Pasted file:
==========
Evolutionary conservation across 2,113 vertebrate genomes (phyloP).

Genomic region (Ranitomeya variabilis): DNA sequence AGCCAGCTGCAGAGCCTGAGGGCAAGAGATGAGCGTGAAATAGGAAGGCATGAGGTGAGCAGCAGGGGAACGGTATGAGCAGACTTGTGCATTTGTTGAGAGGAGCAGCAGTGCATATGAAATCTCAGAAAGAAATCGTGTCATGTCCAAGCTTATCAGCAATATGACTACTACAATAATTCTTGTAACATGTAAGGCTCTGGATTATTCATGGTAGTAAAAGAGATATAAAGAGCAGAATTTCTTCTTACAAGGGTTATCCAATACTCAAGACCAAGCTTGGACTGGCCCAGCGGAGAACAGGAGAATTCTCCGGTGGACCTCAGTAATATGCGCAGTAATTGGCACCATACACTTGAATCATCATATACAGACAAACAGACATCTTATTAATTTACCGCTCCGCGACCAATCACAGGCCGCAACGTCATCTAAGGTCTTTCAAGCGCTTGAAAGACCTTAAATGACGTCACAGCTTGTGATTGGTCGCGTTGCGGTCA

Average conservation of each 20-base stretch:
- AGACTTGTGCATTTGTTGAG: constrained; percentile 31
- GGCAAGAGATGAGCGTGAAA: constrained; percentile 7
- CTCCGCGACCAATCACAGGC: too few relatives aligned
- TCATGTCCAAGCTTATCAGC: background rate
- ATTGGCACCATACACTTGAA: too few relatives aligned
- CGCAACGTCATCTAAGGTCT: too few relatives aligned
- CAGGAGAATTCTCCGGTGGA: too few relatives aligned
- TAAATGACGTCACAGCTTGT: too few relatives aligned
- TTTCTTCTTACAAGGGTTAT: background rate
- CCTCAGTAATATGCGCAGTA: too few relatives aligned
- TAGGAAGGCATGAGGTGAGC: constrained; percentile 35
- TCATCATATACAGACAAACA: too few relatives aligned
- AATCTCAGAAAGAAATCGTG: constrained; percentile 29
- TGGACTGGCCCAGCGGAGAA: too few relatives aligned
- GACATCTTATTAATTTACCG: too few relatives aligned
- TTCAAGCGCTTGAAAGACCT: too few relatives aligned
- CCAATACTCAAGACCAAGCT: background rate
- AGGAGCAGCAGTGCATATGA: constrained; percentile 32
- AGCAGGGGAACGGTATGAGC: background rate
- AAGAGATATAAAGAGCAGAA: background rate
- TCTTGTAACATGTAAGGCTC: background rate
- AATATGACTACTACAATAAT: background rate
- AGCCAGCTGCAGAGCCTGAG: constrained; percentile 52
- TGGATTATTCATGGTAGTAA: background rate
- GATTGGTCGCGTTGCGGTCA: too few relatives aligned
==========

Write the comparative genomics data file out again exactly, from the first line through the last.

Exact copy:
Evolutionary conservation across 2,113 vertebrate genomes (phyloP).

Genomic region (Ranitomeya variabilis): DNA sequence AGCCAGCTGCAGAGCCTGAGGGCAAGAGATGAGCGTGAAATAGGAAGGCATGAGGTGAGCAGCAGGGGAACGGTATGAGCAGACTTGTGCATTTGTTGAGAGGAGCAGCAGTGCATATGAAATCTCAGAAAGAAATCGTGTCATGTCCAAGCTTATCAGCAATATGACTACTACAATAATTCTTGTAACATGTAAGGCTCTGGATTATTCATGGTAGTAAAAGAGATATAAAGAGCAGAATTTCTTCTTACAAGGGTTATCCAATACTCAAGACCAAGCTTGGACTGGCCCAGCGGAGAACAGGAGAATTCTCCGGTGGACCTCAGTAATATGCGCAGTAATTGGCACCATACACTTGAATCATCATATACAGACAAACAGACATCTTATTAATTTACCGCTCCGCGACCAATCACAGGCCGCAACGTCATCTAAGGTCTTTCAAGCGCTTGAAAGACCTTAAATGACGTCACAGCTTGTGATTGGTCGCGTTGCGGTCA

Average conservation of each 20-base stretch:
- AGACTTGTGCATTTGTTGAG: constrained; percentile 31
- GGCAAGAGATGAGCGTGAAA: constrained; percentile 7
- CTCCGCGACCAATCACAGGC: too few relatives aligned
- TCATGTCCAAGCTTATCAGC: background rate
- ATTGGCACCATACACTTGAA: too few relatives aligned
- CGCAACGTCATCTAAGGTCT: too few relatives aligned
- CAGGAGAATTCTCCGGTGGA: too few relatives aligned
- TAAATGACGTCACAGCTTGT: too few relatives aligned
- TTTCTTCTTACAAGGGTTAT: background rate
- CCTCAGTAATATGCGCAGTA: too few relatives aligned
- TAGGAAGGCATGAGGTGAGC: constrained; percentile 35
- TCATCATATACAGACAAACA: too few relatives aligned
- AATCTCAGAAAGAAATCGTG: constrained; percentile 29
- TGGACTGGCCCAGCGGAGAA: too few relatives aligned
- GACATCTTATTAATTTACCG: too few relatives aligned
- TTCAAGCGCTTGAAAGACCT: too few relatives aligned
- CCAATACTCAAGACCAAGCT: background rate
- AGGAGCAGCAGTGCATATGA: constrained; percentile 32
- AGCAGGGGAACGGTATGAGC: background rate
- AAGAGATATAAAGAGCAGAA: background rate
- TCTTGTAACATGTAAGGCTC: background rate
- AATATGACTACTACAATAAT: background rate
- AGCCAGCTGCAGAGCCTGAG: constrained; percentile 52
- TGGATTATTCATGGTAGTAA: background rate
- GATTGGTCGCGTTGCGGTCA: too few relatives aligned